7. Calling - Although I was, loving this album, I was anxiously awaiting a ballad on the album, since Sadiq has written and or produced some of the best ballads of the nineties. Sadiq's falsetto is in top form with this piano slow jam. This song reminds me of the Gamble & Huff Philly sound of the seventies.

8. Staying In Love - Sadiq is talking about how easy it is to fall in love with this track. Listening to this song reminds me of a lost Stevie Wonder & Jermaine Jackson collaboration. The production reminds of Stevie's production.

9. Oh Girl - Sadiq was quoted as saying with the song Oh Girl The song "Oh Girl" he wanted to "stirs up images of famed Philly soul harmony groups like The Delfonics & The Spinners": " He achieves this goal with this song. It has a vibe to it remsicent of The Delfonics La La Means I Love You.

10. Walk Outside - This song has a bluesy Johnnie Type Taylor feel to it and like the rest of the album it's a winner.

11. Never Give You Up feat. Stevie Wonder & CJ- All I Can say about this track is WOW ! Two R&B legends on an amazing track that took my ears to a poetry café. Stevie & Wonder voices merge so smooth together it's a wonder to why they've never worked together before. When Stevie starts playing the harmoncia, you can't help but feel the groove of the music. This song has a Chicago steppers feel to it.

12. Sometimes - The last original track on the CD is an inspirational gospel themed song where Sadiq talks about his struggles in life. A perfect closing to one of the best R&B albums of the year.

13. Oh Girl remix feat. Jay-Z - One of the best rappers alive appears on the last song on the album. Sadiq whose had collaboration with rappers like Q-Tip, Snoop Dogg, Devin The Dude & DJ Quik in the past, has another winner with the Jigga man. Jay verse is similar to Song Cry from The Blueprint. I would like the song a tad bit more if Sadiq had changed the beat up but it's still a winner of a song.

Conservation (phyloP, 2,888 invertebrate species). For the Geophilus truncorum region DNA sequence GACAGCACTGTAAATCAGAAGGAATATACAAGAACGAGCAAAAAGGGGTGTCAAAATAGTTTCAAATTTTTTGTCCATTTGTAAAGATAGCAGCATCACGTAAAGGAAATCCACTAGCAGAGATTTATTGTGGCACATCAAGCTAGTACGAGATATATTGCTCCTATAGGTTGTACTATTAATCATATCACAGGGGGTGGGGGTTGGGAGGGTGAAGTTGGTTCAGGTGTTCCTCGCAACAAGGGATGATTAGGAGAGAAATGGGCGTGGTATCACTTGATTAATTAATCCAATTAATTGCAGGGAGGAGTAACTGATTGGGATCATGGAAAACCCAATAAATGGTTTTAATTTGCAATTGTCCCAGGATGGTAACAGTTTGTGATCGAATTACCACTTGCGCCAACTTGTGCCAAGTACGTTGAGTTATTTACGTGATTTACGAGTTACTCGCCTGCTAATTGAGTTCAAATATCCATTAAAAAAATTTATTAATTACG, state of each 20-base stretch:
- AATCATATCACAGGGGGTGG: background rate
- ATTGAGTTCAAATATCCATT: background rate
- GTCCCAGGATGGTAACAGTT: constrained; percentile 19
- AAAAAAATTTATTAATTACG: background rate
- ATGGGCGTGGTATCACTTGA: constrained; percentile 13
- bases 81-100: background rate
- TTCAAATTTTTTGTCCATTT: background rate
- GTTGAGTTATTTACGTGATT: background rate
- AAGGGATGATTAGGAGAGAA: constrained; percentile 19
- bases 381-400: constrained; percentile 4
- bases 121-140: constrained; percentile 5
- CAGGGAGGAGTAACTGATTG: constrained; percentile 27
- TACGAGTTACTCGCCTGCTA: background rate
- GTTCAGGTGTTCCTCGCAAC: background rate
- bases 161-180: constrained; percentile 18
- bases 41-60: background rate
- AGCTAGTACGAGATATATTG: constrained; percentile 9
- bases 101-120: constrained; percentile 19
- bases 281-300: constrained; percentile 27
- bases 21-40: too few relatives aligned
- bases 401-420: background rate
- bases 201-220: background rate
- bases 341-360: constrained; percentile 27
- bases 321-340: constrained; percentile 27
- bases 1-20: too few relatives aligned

Raphael Sadiq's third solo album should serve has a hand book to many of this young R&B singers who need to learn what real R&B is all about and that's combing both Rhythm & Blues and not just focusing on the former.
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on September 8, 2009
You remember Raphael Saadiq from the 1990s because he was the lead singer of Toni Tony Tone. They have quite an extensive catalog which includes smash hits like "Lay Your Head on My Pillow", "Anniversary", "If I Had No Loot", and "It Never Rains in Southern California." Yes, people, it was the ultra-talented Raphael Saadiq who lead each of those memorable numbers. He went on to become the lead singer for Lucy Pearl before going completely solo. Saadiq released "Instant Vintage" and "Ray Ray", which are both great LPs. In fact, "Ray Ray" introduced me to one person who would go on to be one of my all-time favorite singers; her name is Teedra Moses, please familiarize yourself with her immediately. Fast forward to the present and here we are at this third solo effort, "The Way I See It."

Saadiq found someones time machine and took us back to the 1960s and 70s. I heard influences from Marvin Gaye, The Temptations and Curtis Mayfield. The album's lead single, "Love That Girl" is a real love song and incredibly easy to hand-dance to. Saadiq does a fine job with delivering the words, the bass stands out and the hook will linger in your mind long after the track ends. Music mogul Stevie Wonder is on harmonica on track eleven, "Never Give You Up." He, Saadiq and CJ all do a marvelous job on this track. Actually, this song really brings Marvin Gaye to mind. "Sometimes" is one of this album's finest moments. Raphael tells the truth, the whole truth and nothing but the truth on this cut. He delivered this song better than almost any of the others. The message here is even your closest loved ones will hurt you and make you cry "sometimes." Such an effective track, this is. "Falling in love can be easy, but staying in love is too tricky" is the hook to "Staying in Love", another fine moment on this album.